UK Rental Property Prices Down

A recent report from Moves with Us indicates that asking prices for rental properties dropped in the United Kingdom (UK) in the month of January, although average rents …

A recent report from Moves with Us indicates that asking prices for rental properties dropped in the United Kingdom (UK) in the month of January, although average rents are up as much as 1.3% in prime locations. Analysts say the decline is largely due to a drop in asking prices for London properties, which slipped 1.07% for the month. Experts believe the trend is caused by landlords who are more interested in maximizing occupancy and avoiding late rent payments rather than increasing the cost of rent, which has kept supply steady in the face of demand. For more on this continue reading the following article from Property Wire.

Rental asking prices fell across the UK last month despite most regions recording rent increases, mostly due to a 1.07% average decrease in London, according to new research.

Overall rents are generally stable and most regional rental markets are keeping pace with retail price inflation with the North West emerging as the best performing region with rents increasing by 1.31%, says the report from Moves with Us.

The average advertised rent in the UK currently stands at £972, which is still £35 more than January 2012 and seven of the 11 regions examined experienced minor rental price increases throughout January.

The trend for regions such as the East and West Midlands, Wales and the South East, suggests a period of stability and small fluctuations around a constant price level. In addition, the trend for the North and South West suggests continued rental price growth keeping pace with retail price inflation.

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Though East Anglia and Scotland both saw rents recover from a seasonal fall in advertised rents in December, it is yet to be seen how prices will behave in the long term.

Prices fell slightly in Yorkshire and Humber, marking an end to the 6% increase registered in late 2012. A similar situation occurred in the third and fourth quarters of last year, with rent increases temporarily tailing off before recovering.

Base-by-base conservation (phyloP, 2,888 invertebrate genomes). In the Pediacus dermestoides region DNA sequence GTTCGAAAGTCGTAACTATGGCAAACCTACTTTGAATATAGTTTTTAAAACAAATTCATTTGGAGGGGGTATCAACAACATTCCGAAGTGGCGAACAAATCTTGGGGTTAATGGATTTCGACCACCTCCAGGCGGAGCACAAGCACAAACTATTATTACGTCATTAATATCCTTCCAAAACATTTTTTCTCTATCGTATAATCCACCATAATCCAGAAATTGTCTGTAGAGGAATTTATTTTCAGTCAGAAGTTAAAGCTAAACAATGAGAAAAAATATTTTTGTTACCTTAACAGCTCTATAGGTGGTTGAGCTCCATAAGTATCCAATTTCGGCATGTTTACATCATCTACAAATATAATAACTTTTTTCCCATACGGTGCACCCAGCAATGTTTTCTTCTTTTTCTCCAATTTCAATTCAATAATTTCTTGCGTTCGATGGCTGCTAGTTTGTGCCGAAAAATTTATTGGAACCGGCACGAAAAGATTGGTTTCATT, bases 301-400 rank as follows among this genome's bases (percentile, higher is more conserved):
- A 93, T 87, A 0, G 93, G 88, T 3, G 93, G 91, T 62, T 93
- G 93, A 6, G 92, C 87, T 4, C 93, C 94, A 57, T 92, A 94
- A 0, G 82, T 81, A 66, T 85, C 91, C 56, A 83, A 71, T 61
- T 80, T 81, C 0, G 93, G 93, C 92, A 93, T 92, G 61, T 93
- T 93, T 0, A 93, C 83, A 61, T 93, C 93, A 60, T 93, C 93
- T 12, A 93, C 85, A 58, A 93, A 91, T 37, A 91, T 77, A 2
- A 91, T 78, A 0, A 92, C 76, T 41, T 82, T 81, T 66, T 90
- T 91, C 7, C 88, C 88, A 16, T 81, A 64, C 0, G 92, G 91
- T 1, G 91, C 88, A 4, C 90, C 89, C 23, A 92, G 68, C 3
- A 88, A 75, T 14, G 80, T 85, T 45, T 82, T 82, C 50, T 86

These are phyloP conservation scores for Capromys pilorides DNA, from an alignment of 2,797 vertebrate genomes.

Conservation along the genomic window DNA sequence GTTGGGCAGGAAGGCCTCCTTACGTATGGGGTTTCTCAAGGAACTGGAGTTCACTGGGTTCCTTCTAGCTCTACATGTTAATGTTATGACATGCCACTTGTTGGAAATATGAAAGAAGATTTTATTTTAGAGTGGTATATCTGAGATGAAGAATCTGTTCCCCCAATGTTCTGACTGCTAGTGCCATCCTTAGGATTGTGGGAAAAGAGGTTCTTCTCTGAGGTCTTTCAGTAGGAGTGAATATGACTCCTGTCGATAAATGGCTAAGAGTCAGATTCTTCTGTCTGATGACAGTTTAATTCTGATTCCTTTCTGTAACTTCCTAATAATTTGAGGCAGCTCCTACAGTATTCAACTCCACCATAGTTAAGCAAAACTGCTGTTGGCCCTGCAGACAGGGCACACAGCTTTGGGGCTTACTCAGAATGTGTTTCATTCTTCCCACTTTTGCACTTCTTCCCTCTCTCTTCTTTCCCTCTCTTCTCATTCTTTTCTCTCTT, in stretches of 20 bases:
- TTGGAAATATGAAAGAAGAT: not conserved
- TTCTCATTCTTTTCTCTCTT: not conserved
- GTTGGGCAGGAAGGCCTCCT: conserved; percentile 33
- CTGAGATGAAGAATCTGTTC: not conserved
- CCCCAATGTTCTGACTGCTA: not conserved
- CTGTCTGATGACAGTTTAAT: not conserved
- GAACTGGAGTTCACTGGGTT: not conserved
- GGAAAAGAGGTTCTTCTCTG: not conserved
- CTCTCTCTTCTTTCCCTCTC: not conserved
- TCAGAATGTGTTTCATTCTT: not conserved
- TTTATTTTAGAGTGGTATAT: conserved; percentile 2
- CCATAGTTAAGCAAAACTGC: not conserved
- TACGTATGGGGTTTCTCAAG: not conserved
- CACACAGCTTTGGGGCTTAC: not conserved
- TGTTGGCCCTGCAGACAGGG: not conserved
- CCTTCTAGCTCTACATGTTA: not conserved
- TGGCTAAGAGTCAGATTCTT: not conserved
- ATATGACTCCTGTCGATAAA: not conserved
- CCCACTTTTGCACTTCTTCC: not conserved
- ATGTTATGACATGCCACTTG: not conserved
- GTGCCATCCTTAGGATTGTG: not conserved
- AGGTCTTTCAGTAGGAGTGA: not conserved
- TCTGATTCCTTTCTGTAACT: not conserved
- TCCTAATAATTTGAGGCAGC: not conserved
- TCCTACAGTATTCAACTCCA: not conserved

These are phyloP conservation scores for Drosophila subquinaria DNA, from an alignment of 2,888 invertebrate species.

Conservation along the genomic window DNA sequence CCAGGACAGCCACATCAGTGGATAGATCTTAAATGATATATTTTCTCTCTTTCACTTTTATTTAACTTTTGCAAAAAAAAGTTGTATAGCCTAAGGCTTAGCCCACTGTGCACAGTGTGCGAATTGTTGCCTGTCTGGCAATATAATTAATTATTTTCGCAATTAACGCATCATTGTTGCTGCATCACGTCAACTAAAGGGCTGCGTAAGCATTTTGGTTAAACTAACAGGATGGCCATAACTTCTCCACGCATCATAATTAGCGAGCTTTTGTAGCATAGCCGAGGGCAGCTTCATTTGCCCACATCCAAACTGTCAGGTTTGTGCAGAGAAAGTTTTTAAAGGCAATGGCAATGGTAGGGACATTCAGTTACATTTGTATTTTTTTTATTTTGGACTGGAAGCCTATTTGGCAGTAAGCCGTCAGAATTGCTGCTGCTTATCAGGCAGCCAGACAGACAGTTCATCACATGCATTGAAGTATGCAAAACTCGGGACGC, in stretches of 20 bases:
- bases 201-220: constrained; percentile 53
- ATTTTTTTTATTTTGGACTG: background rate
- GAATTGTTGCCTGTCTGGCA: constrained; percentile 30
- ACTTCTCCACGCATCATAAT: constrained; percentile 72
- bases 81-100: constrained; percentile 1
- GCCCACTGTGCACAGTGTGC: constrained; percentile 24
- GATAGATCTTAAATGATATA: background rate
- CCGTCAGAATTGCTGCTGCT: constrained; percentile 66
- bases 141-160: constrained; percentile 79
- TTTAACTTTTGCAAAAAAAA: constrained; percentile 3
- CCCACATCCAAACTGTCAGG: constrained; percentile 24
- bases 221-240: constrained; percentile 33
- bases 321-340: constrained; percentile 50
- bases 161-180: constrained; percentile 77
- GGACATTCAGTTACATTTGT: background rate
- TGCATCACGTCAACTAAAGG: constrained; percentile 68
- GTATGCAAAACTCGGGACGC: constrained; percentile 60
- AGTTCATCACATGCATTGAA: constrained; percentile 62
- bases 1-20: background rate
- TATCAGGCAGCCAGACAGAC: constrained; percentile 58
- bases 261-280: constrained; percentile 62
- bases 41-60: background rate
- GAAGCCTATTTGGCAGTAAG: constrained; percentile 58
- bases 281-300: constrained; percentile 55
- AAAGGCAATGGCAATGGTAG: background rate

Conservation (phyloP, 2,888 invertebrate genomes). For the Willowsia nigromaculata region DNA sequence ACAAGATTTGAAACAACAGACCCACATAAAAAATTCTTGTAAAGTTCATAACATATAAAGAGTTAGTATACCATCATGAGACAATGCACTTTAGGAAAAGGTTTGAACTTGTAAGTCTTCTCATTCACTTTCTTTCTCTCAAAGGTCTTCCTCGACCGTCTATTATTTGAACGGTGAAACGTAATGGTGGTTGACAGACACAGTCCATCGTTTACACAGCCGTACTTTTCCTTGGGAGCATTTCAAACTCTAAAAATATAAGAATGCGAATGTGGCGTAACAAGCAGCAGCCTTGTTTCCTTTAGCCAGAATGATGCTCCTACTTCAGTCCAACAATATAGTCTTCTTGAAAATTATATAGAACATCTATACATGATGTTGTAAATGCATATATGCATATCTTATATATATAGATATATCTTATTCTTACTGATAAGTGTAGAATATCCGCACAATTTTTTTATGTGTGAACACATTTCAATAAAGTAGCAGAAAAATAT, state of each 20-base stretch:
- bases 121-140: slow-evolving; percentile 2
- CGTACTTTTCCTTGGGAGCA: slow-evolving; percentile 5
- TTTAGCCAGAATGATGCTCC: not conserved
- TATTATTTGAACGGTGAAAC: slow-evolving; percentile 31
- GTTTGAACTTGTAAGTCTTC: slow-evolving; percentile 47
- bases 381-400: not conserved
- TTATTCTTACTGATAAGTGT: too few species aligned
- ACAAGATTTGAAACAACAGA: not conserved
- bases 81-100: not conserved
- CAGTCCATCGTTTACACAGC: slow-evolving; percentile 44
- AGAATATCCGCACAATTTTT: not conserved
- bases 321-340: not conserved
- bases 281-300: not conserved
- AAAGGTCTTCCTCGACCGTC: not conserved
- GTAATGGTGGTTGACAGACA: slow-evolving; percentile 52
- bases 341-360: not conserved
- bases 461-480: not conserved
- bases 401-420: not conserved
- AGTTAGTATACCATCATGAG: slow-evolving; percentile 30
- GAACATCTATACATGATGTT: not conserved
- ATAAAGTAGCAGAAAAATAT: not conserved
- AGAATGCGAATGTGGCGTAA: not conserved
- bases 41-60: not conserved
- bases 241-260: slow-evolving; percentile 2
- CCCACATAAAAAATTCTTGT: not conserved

The report says that February should see similar rental market conditions to January. Market growth of above 0.5% should occur in most regions, with rental prices increasing at around the rate of inflation.
London rents are likely to fall at a slower rate than January as rental prices begin to recover, whilst advertised rents in Yorkshire and Humber should stabilise and return to growth. In addition, Scotland may see the first two months of consecutive growth since the first three months of 2012.

‘Rental asking prices have remained stable throughout January, and indicators suggest that they will remain fairly stable into the next quarter. Minimal evidence of demand pressures, combined with stable supply, suggests that the market has reached an equilibrium point,’ said Robin King, director of Move with Us.

‘The supply of advertised properties remains at around 180,000, as landlords appear more interested in maximising occupancy and avoiding arrears than increasing rents. On the demand side, there has been little movement in average wages, while increases in home loan availability are allowing more people to enter residential markets,’ he explained.

‘A result of this is house price inflation, which combined with on going rent stability will start to erode rental yields. However, landlords are compensated by capital yield improvements,’ he added.

This article was republished with permission from Property Wire.


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